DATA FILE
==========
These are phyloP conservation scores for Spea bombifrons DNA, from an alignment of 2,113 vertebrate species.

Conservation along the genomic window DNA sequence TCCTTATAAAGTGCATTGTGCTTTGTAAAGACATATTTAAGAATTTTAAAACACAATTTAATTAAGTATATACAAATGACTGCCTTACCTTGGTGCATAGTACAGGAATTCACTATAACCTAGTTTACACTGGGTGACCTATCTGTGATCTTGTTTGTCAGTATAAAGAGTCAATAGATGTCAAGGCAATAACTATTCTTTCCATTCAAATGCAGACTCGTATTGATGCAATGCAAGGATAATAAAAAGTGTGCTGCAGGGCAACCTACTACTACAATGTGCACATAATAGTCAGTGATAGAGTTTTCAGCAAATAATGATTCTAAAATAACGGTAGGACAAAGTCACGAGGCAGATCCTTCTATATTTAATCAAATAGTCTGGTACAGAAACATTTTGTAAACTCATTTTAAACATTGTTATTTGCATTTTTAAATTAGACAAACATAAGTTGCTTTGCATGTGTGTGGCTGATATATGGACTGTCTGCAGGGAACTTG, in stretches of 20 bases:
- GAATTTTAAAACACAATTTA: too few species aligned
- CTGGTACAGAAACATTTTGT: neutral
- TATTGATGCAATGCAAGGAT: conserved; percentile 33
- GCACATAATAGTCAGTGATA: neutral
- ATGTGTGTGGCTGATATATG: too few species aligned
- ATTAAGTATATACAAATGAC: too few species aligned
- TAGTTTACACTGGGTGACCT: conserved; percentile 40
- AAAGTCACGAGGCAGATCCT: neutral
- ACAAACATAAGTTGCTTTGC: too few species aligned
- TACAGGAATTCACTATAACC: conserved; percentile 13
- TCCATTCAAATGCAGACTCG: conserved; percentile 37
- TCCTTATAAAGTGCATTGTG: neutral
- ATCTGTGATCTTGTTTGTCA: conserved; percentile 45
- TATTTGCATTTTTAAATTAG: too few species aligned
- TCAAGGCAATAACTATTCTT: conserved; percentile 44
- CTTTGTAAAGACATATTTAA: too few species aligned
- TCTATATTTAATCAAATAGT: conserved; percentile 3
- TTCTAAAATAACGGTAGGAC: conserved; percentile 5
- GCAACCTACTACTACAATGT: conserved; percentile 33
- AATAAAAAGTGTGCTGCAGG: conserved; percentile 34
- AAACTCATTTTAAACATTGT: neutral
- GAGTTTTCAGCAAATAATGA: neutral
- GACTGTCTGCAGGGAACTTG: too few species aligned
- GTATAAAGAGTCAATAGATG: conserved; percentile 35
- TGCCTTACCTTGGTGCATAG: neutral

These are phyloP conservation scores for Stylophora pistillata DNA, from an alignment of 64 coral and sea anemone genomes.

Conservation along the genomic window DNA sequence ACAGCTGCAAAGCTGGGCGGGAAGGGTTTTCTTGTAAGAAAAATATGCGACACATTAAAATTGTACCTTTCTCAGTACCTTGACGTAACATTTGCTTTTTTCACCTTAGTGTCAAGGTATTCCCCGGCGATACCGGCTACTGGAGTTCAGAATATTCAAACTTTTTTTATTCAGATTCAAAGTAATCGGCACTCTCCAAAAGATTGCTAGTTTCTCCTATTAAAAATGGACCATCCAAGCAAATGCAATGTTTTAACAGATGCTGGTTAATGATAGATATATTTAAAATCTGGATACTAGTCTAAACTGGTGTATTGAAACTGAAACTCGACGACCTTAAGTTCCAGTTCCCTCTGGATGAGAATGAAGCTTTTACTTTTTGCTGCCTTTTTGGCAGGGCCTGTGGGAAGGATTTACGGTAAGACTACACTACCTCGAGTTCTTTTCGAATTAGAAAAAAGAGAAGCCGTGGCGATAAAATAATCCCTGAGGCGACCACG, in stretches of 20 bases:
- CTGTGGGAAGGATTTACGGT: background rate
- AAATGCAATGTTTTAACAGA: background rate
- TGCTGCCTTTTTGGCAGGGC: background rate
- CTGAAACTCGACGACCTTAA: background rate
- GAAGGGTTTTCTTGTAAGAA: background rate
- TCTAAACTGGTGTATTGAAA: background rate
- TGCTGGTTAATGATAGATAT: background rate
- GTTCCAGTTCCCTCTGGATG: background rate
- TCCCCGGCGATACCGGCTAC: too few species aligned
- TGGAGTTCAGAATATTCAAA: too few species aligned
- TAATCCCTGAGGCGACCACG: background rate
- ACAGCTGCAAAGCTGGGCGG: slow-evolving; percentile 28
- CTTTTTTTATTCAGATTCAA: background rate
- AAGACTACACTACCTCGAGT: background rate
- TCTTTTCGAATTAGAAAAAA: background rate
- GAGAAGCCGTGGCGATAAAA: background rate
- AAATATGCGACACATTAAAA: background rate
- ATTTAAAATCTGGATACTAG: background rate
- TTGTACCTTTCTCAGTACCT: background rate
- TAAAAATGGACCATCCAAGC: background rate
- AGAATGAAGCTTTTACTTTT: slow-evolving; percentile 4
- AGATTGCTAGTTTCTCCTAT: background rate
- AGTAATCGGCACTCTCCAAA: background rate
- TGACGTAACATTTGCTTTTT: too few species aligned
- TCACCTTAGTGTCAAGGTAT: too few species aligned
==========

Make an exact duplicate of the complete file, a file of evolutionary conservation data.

These are phyloP conservation scores for Spea bombifrons DNA, from an alignment of 2,113 vertebrate species.

Conservation along the genomic window DNA sequence TCCTTATAAAGTGCATTGTGCTTTGTAAAGACATATTTAAGAATTTTAAAACACAATTTAATTAAGTATATACAAATGACTGCCTTACCTTGGTGCATAGTACAGGAATTCACTATAACCTAGTTTACACTGGGTGACCTATCTGTGATCTTGTTTGTCAGTATAAAGAGTCAATAGATGTCAAGGCAATAACTATTCTTTCCATTCAAATGCAGACTCGTATTGATGCAATGCAAGGATAATAAAAAGTGTGCTGCAGGGCAACCTACTACTACAATGTGCACATAATAGTCAGTGATAGAGTTTTCAGCAAATAATGATTCTAAAATAACGGTAGGACAAAGTCACGAGGCAGATCCTTCTATATTTAATCAAATAGTCTGGTACAGAAACATTTTGTAAACTCATTTTAAACATTGTTATTTGCATTTTTAAATTAGACAAACATAAGTTGCTTTGCATGTGTGTGGCTGATATATGGACTGTCTGCAGGGAACTTG, in stretches of 20 bases:
- GAATTTTAAAACACAATTTA: too few species aligned
- CTGGTACAGAAACATTTTGT: neutral
- TATTGATGCAATGCAAGGAT: conserved; percentile 33
- GCACATAATAGTCAGTGATA: neutral
- ATGTGTGTGGCTGATATATG: too few species aligned
- ATTAAGTATATACAAATGAC: too few species aligned
- TAGTTTACACTGGGTGACCT: conserved; percentile 40
- AAAGTCACGAGGCAGATCCT: neutral
- ACAAACATAAGTTGCTTTGC: too few species aligned
- TACAGGAATTCACTATAACC: conserved; percentile 13
- TCCATTCAAATGCAGACTCG: conserved; percentile 37
- TCCTTATAAAGTGCATTGTG: neutral
- ATCTGTGATCTTGTTTGTCA: conserved; percentile 45
- TATTTGCATTTTTAAATTAG: too few species aligned
- TCAAGGCAATAACTATTCTT: conserved; percentile 44
- CTTTGTAAAGACATATTTAA: too few species aligned
- TCTATATTTAATCAAATAGT: conserved; percentile 3
- TTCTAAAATAACGGTAGGAC: conserved; percentile 5
- GCAACCTACTACTACAATGT: conserved; percentile 33
- AATAAAAAGTGTGCTGCAGG: conserved; percentile 34
- AAACTCATTTTAAACATTGT: neutral
- GAGTTTTCAGCAAATAATGA: neutral
- GACTGTCTGCAGGGAACTTG: too few species aligned
- GTATAAAGAGTCAATAGATG: conserved; percentile 35
- TGCCTTACCTTGGTGCATAG: neutral

These are phyloP conservation scores for Stylophora pistillata DNA, from an alignment of 64 coral and sea anemone genomes.

Conservation along the genomic window DNA sequence ACAGCTGCAAAGCTGGGCGGGAAGGGTTTTCTTGTAAGAAAAATATGCGACACATTAAAATTGTACCTTTCTCAGTACCTTGACGTAACATTTGCTTTTTTCACCTTAGTGTCAAGGTATTCCCCGGCGATACCGGCTACTGGAGTTCAGAATATTCAAACTTTTTTTATTCAGATTCAAAGTAATCGGCACTCTCCAAAAGATTGCTAGTTTCTCCTATTAAAAATGGACCATCCAAGCAAATGCAATGTTTTAACAGATGCTGGTTAATGATAGATATATTTAAAATCTGGATACTAGTCTAAACTGGTGTATTGAAACTGAAACTCGACGACCTTAAGTTCCAGTTCCCTCTGGATGAGAATGAAGCTTTTACTTTTTGCTGCCTTTTTGGCAGGGCCTGTGGGAAGGATTTACGGTAAGACTACACTACCTCGAGTTCTTTTCGAATTAGAAAAAAGAGAAGCCGTGGCGATAAAATAATCCCTGAGGCGACCACG, in stretches of 20 bases:
- CTGTGGGAAGGATTTACGGT: background rate
- AAATGCAATGTTTTAACAGA: background rate
- TGCTGCCTTTTTGGCAGGGC: background rate
- CTGAAACTCGACGACCTTAA: background rate
- GAAGGGTTTTCTTGTAAGAA: background rate
- TCTAAACTGGTGTATTGAAA: background rate
- TGCTGGTTAATGATAGATAT: background rate
- GTTCCAGTTCCCTCTGGATG: background rate
- TCCCCGGCGATACCGGCTAC: too few species aligned
- TGGAGTTCAGAATATTCAAA: too few species aligned
- TAATCCCTGAGGCGACCACG: background rate
- ACAGCTGCAAAGCTGGGCGG: slow-evolving; percentile 28
- CTTTTTTTATTCAGATTCAA: background rate
- AAGACTACACTACCTCGAGT: background rate
- TCTTTTCGAATTAGAAAAAA: background rate
- GAGAAGCCGTGGCGATAAAA: background rate
- AAATATGCGACACATTAAAA: background rate
- ATTTAAAATCTGGATACTAG: background rate
- TTGTACCTTTCTCAGTACCT: background rate
- TAAAAATGGACCATCCAAGC: background rate
- AGAATGAAGCTTTTACTTTT: slow-evolving; percentile 4
- AGATTGCTAGTTTCTCCTAT: background rate
- AGTAATCGGCACTCTCCAAA: background rate
- TGACGTAACATTTGCTTTTT: too few species aligned
- TCACCTTAGTGTCAAGGTAT: too few species aligned